Runs reported at Atlanta gas stations
Georgia governor declares price gougers will be punished
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ATLANTA, Georgia (CNN) -- News that two pipelines supplying the Southeast with gasoline were knocked out by Hurricane Katrina sparked runs on gas and a sharp spike in prices Wednesday in the Atlanta area.
Prices were reported above $5 per gallon at some Atlanta stations, and Georgia Gov. Sonny Perdue signed an order putting the state's price-gouging statute into play.
Perdue warned that violators "will be punished to the fullest extent possible."
Retailers violating the law could be fined up to $5,000 for each person they overcharge and up to $15,000 if the person is a senior citizen, Perdue spokesman Derrick Dickey told the Atlanta Journal-Constitution.
Perdue urged state residents to avoid hoarding fuel, which he said would make things worse ahead of Labor Day weekend.
"Let me be clear: This is a temporary problem due to Katrina and will be resolved soon -- not a cause for alarm or panic," Perdue said. "It is not a long-term situation."
Chance Pitts, owner of a filling station in Peachtree City, one of Atlanta's southern suburbs, said he limited sales at his Shell station to 10 gallons per customer after lines began to form Tuesday.
"What we've been told is the gas lines coming into Atlanta were damaged in the storm," Pitts said. "Most of them are taking it pretty well. They understand," he said.
Motorists in the Atlanta area reported stations charging more than $3 a gallon -- up sharply from the beginning of the week -- with some stations posting prices in the $5 range and up to $5.99 a gallon for diesel fuel. Some were running out of fuel by Wednesday's rush hour.
Outside one midtown Atlanta filling station, a passerby watching employees post signs for $3.29 per gallon regular shouted, "Gougers! We'll remember!"
In Decatur, on the east side of Atlanta, filling station proprietor Siraj Ali said lines of six to seven cars formed at his shop Wednesday afternoon.
Though regular unleaded was selling at $2.99, 40 cents higher than Monday, Ali said, "I have no limit, and people are waiting in line patiently."
"All these people are coming there, saying the people on the radio are saying we're going to be out of gas," he said.
"This is coming from the media. We are telling people no such thing."
North Carolina Gov. Mike Easley said pipelines that supply 90 percent of his state's gasoline have been knocked out Katrina, which slammed into the southeastern Louisiana oil patch Monday.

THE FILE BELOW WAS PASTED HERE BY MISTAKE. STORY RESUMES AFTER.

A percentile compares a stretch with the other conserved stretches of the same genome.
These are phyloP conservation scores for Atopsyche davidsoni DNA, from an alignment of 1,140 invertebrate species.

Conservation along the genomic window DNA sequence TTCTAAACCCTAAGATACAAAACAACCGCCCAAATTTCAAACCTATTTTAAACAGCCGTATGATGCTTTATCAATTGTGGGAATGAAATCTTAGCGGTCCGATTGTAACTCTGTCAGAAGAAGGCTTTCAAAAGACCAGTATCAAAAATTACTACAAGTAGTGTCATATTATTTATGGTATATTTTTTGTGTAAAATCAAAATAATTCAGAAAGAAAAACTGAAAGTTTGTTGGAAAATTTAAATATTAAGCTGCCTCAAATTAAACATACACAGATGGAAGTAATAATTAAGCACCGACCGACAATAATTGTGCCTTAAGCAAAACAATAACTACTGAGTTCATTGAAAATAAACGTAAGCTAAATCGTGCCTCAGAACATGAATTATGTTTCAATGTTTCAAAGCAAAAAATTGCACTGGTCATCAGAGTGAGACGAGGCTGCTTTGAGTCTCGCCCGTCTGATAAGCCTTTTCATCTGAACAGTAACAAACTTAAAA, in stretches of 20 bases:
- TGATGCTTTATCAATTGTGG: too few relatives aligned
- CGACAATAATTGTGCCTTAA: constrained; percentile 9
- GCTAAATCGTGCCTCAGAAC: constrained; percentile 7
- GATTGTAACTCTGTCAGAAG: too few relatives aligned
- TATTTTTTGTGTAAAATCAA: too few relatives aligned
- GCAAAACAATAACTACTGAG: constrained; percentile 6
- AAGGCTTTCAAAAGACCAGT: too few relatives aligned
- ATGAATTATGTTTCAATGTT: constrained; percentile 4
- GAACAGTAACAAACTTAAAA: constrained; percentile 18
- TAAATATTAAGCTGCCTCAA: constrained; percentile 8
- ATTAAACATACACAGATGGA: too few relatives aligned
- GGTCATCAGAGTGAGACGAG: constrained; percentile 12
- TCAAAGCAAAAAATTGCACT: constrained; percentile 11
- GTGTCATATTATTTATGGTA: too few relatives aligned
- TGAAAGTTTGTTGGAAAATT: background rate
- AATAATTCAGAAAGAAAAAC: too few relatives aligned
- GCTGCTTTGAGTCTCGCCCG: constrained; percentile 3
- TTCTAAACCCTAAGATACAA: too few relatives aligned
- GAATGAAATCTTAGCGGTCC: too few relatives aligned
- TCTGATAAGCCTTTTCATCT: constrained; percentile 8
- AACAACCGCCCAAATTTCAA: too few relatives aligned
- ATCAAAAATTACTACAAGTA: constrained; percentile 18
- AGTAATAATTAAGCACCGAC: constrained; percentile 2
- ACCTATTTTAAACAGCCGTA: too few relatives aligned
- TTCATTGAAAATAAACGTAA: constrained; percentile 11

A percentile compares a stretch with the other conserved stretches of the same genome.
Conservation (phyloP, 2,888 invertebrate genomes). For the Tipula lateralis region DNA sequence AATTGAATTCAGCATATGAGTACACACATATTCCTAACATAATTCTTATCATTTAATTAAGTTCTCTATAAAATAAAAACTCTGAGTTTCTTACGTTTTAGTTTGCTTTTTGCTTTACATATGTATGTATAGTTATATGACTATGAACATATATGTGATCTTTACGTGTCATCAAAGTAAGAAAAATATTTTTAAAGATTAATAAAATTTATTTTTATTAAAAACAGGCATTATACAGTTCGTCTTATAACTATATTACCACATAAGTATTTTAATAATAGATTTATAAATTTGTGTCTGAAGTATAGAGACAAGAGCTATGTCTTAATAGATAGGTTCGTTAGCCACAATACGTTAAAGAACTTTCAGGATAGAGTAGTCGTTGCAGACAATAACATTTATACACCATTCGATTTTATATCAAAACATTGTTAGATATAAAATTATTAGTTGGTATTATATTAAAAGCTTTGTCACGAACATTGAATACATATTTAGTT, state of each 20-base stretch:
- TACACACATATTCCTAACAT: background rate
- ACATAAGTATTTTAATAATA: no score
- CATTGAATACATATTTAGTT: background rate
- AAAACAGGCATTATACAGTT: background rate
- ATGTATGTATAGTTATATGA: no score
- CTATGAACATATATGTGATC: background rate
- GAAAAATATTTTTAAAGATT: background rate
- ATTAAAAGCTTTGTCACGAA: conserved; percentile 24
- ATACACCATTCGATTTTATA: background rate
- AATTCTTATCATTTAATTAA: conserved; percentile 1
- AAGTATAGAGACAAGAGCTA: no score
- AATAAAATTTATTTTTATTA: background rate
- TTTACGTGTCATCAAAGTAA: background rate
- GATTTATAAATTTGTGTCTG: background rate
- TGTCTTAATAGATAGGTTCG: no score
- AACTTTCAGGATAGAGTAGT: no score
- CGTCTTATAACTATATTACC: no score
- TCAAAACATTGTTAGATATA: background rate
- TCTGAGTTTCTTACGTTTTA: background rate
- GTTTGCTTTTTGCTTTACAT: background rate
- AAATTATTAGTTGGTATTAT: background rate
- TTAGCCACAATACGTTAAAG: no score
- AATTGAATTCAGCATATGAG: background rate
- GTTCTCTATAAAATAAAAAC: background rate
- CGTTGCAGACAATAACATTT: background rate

Most distributors have "a week or so of supply," Easley said in a statement issued from his office.
"We do not know the extent of the problem, but we do know that there will be a significant loss of gasoline in the Southeast -- at least in the short term, until the electricity is restored," he said.
One of two pipeline companies supplying gasoline to the Eastern Seaboard said Wednesday it hopes to be back in partial operation soon.
The other pipeline is still waiting for an indication on when electricity to pumps can be restored, a company spokesman said.
Tom Kloza, chief analyst for the private Oil Price Information Service, said the worst problems are expected in the Southeast, though some Ohio Valley markets may face problems as well.
Kloza said distributors who supply gasoline to filling stations face mounting concern.
Wednesday's announcement that the federal government will ease environmental rules on gasoline and diesel to allow for more supply is not enough for many of those suppliers, he said.
Easley asked North Carolina residents to conserve fuel, and said some filling stations were already running out.
He ordered all nonessential travel by state workers halted, and urged residents to carpool and avoid making any unnecessary trips.
"We are not out of gas, but we are running low," he said.
Alpharetta, Georgia-based Colonial Pipeline usually pumps more than 100 million gallons of fuel products each day from refineries and storage facilities in Texas and Louisiana to Georgia, the Carolinas and on to New York.
One pipeline carries mainly gasoline and a parallel line, also shut down, carries diesel fuel, home heating oil, jet fuel and military kerosene.
Another line, operated by Atlanta-based Plantation Pipeline, was also shut down.
That means distribution centers along the Eastern Seaboard are not being replenished, and it was not clear how much fuel those terminals had on hand.
"We've gone out and leased diesel generators in an effort to restart our line," said Steve Baker, a spokesman for Colonial Pipeline. "We hope to have it back up and running by this weekend."
A spokesman for Plantation, which usually pumps 26 million gallons of fuel each day from Louisiana north as far as Washington, D.C., said that while the pipeline was not damaged, there is no electricity to operate a pump station in Collins, Mississippi.
"While the line is still pressured up, until the pumps start up, there's no way to move the product," spokesman Rick Rainey said.
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